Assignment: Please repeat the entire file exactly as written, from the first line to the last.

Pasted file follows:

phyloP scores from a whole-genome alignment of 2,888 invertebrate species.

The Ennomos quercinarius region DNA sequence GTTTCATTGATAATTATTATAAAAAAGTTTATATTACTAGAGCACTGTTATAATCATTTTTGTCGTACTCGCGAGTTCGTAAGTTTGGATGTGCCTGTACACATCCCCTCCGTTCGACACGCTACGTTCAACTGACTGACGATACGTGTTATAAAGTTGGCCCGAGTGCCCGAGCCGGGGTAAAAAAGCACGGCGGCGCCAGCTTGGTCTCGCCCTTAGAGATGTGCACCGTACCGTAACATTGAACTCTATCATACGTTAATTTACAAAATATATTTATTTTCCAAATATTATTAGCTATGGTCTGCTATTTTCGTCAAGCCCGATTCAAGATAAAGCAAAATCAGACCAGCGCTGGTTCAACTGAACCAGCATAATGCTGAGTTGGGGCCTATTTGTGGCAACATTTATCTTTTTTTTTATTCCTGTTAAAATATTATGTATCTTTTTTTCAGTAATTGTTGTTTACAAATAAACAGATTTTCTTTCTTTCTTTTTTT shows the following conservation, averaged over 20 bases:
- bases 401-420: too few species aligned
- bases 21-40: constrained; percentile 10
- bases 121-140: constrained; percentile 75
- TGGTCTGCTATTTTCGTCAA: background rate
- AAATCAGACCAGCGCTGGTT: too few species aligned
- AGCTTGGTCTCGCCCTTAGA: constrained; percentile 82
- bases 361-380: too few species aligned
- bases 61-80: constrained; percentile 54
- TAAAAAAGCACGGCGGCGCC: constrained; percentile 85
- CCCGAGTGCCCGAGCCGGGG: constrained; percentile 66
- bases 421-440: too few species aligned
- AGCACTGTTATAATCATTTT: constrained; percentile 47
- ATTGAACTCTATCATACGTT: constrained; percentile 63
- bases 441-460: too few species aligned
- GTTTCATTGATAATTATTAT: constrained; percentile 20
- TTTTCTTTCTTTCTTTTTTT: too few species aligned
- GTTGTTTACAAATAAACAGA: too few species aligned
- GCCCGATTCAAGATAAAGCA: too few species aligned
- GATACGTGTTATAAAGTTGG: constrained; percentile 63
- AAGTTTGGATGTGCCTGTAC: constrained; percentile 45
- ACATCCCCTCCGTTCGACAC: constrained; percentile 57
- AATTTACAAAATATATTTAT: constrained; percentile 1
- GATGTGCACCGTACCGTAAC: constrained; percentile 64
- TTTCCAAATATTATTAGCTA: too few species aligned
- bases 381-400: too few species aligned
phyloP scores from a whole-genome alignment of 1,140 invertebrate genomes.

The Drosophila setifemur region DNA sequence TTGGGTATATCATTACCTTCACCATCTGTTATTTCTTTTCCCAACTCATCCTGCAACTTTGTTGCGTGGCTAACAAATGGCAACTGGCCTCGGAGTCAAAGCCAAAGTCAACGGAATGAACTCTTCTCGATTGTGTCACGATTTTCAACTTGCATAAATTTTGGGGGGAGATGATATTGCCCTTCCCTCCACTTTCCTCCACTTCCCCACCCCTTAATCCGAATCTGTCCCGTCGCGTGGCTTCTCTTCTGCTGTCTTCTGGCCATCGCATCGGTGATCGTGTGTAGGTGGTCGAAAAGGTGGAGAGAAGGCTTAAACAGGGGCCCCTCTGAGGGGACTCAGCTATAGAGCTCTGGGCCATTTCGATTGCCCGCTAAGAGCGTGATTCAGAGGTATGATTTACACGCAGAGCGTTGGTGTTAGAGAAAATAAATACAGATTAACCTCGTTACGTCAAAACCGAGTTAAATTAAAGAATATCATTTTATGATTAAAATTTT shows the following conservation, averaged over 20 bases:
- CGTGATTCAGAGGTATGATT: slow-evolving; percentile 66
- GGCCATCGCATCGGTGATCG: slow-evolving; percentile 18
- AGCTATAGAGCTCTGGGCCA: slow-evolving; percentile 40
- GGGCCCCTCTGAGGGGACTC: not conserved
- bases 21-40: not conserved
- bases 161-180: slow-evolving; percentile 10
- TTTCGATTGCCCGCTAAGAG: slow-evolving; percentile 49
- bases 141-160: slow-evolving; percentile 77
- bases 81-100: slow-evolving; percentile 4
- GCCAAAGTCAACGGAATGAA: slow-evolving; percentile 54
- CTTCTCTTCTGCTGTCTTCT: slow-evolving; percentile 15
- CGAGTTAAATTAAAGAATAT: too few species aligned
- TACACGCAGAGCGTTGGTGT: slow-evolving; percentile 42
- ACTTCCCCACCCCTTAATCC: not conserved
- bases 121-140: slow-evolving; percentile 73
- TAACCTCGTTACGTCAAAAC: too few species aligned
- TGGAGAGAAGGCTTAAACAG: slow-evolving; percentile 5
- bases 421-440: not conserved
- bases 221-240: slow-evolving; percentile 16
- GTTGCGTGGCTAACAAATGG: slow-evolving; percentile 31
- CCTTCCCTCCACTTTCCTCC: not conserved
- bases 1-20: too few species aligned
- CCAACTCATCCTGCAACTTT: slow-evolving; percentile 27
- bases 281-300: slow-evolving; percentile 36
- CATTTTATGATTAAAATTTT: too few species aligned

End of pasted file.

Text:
phyloP scores from a whole-genome alignment of 2,888 invertebrate species.

The Ennomos quercinarius region DNA sequence GTTTCATTGATAATTATTATAAAAAAGTTTATATTACTAGAGCACTGTTATAATCATTTTTGTCGTACTCGCGAGTTCGTAAGTTTGGATGTGCCTGTACACATCCCCTCCGTTCGACACGCTACGTTCAACTGACTGACGATACGTGTTATAAAGTTGGCCCGAGTGCCCGAGCCGGGGTAAAAAAGCACGGCGGCGCCAGCTTGGTCTCGCCCTTAGAGATGTGCACCGTACCGTAACATTGAACTCTATCATACGTTAATTTACAAAATATATTTATTTTCCAAATATTATTAGCTATGGTCTGCTATTTTCGTCAAGCCCGATTCAAGATAAAGCAAAATCAGACCAGCGCTGGTTCAACTGAACCAGCATAATGCTGAGTTGGGGCCTATTTGTGGCAACATTTATCTTTTTTTTTATTCCTGTTAAAATATTATGTATCTTTTTTTCAGTAATTGTTGTTTACAAATAAACAGATTTTCTTTCTTTCTTTTTTT shows the following conservation, averaged over 20 bases:
- bases 401-420: too few species aligned
- bases 21-40: constrained; percentile 10
- bases 121-140: constrained; percentile 75
- TGGTCTGCTATTTTCGTCAA: background rate
- AAATCAGACCAGCGCTGGTT: too few species aligned
- AGCTTGGTCTCGCCCTTAGA: constrained; percentile 82
- bases 361-380: too few species aligned
- bases 61-80: constrained; percentile 54
- TAAAAAAGCACGGCGGCGCC: constrained; percentile 85
- CCCGAGTGCCCGAGCCGGGG: constrained; percentile 66
- bases 421-440: too few species aligned
- AGCACTGTTATAATCATTTT: constrained; percentile 47
- ATTGAACTCTATCATACGTT: constrained; percentile 63
- bases 441-460: too few species aligned
- GTTTCATTGATAATTATTAT: constrained; percentile 20
- TTTTCTTTCTTTCTTTTTTT: too few species aligned
- GTTGTTTACAAATAAACAGA: too few species aligned
- GCCCGATTCAAGATAAAGCA: too few species aligned
- GATACGTGTTATAAAGTTGG: constrained; percentile 63
- AAGTTTGGATGTGCCTGTAC: constrained; percentile 45
- ACATCCCCTCCGTTCGACAC: constrained; percentile 57
- AATTTACAAAATATATTTAT: constrained; percentile 1
- GATGTGCACCGTACCGTAAC: constrained; percentile 64
- TTTCCAAATATTATTAGCTA: too few species aligned
- bases 381-400: too few species aligned
phyloP scores from a whole-genome alignment of 1,140 invertebrate genomes.

The Drosophila setifemur region DNA sequence TTGGGTATATCATTACCTTCACCATCTGTTATTTCTTTTCCCAACTCATCCTGCAACTTTGTTGCGTGGCTAACAAATGGCAACTGGCCTCGGAGTCAAAGCCAAAGTCAACGGAATGAACTCTTCTCGATTGTGTCACGATTTTCAACTTGCATAAATTTTGGGGGGAGATGATATTGCCCTTCCCTCCACTTTCCTCCACTTCCCCACCCCTTAATCCGAATCTGTCCCGTCGCGTGGCTTCTCTTCTGCTGTCTTCTGGCCATCGCATCGGTGATCGTGTGTAGGTGGTCGAAAAGGTGGAGAGAAGGCTTAAACAGGGGCCCCTCTGAGGGGACTCAGCTATAGAGCTCTGGGCCATTTCGATTGCCCGCTAAGAGCGTGATTCAGAGGTATGATTTACACGCAGAGCGTTGGTGTTAGAGAAAATAAATACAGATTAACCTCGTTACGTCAAAACCGAGTTAAATTAAAGAATATCATTTTATGATTAAAATTTT shows the following conservation, averaged over 20 bases:
- CGTGATTCAGAGGTATGATT: slow-evolving; percentile 66
- GGCCATCGCATCGGTGATCG: slow-evolving; percentile 18
- AGCTATAGAGCTCTGGGCCA: slow-evolving; percentile 40
- GGGCCCCTCTGAGGGGACTC: not conserved
- bases 21-40: not conserved
- bases 161-180: slow-evolving; percentile 10
- TTTCGATTGCCCGCTAAGAG: slow-evolving; percentile 49
- bases 141-160: slow-evolving; percentile 77
- bases 81-100: slow-evolving; percentile 4
- GCCAAAGTCAACGGAATGAA: slow-evolving; percentile 54
- CTTCTCTTCTGCTGTCTTCT: slow-evolving; percentile 15
- CGAGTTAAATTAAAGAATAT: too few species aligned
- TACACGCAGAGCGTTGGTGT: slow-evolving; percentile 42
- ACTTCCCCACCCCTTAATCC: not conserved
- bases 121-140: slow-evolving; percentile 73
- TAACCTCGTTACGTCAAAAC: too few species aligned
- TGGAGAGAAGGCTTAAACAG: slow-evolving; percentile 5
- bases 421-440: not conserved
- bases 221-240: slow-evolving; percentile 16
- GTTGCGTGGCTAACAAATGG: slow-evolving; percentile 31
- CCTTCCCTCCACTTTCCTCC: not conserved
- bases 1-20: too few species aligned
- CCAACTCATCCTGCAACTTT: slow-evolving; percentile 27
- bases 281-300: slow-evolving; percentile 36
- CATTTTATGATTAAAATTTT: too few species aligned